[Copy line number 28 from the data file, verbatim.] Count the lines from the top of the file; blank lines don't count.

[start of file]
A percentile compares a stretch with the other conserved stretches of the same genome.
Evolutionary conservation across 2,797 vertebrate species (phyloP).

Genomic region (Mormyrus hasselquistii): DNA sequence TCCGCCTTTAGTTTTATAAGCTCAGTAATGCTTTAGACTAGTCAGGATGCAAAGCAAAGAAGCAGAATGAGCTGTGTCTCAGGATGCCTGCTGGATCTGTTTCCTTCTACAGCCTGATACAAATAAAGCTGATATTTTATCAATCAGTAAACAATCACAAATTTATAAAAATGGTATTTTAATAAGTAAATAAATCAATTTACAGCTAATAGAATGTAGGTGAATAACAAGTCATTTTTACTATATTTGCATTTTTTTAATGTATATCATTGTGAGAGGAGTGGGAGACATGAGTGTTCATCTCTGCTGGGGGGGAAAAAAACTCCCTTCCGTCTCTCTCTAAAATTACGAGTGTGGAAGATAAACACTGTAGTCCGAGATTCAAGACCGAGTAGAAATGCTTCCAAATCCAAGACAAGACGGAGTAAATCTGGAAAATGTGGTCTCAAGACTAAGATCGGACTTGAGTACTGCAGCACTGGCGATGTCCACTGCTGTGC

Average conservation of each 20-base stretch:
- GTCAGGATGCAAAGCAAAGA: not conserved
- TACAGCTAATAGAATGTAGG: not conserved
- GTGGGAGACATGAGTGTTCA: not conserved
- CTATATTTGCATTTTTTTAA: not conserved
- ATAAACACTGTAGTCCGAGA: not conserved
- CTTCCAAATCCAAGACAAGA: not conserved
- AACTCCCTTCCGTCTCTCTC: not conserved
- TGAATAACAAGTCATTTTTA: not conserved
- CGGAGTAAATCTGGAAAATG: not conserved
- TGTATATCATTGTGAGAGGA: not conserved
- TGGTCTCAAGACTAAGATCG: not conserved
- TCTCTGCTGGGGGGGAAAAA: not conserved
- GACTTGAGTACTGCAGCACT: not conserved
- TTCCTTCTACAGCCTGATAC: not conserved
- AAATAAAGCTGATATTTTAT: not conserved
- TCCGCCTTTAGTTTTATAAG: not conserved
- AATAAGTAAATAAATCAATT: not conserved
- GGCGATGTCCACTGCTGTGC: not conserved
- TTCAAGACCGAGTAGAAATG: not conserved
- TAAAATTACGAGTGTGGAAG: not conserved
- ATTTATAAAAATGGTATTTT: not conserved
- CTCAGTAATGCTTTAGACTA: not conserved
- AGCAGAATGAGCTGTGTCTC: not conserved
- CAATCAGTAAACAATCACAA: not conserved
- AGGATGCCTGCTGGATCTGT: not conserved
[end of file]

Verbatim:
- CAATCAGTAAACAATCACAA: not conserved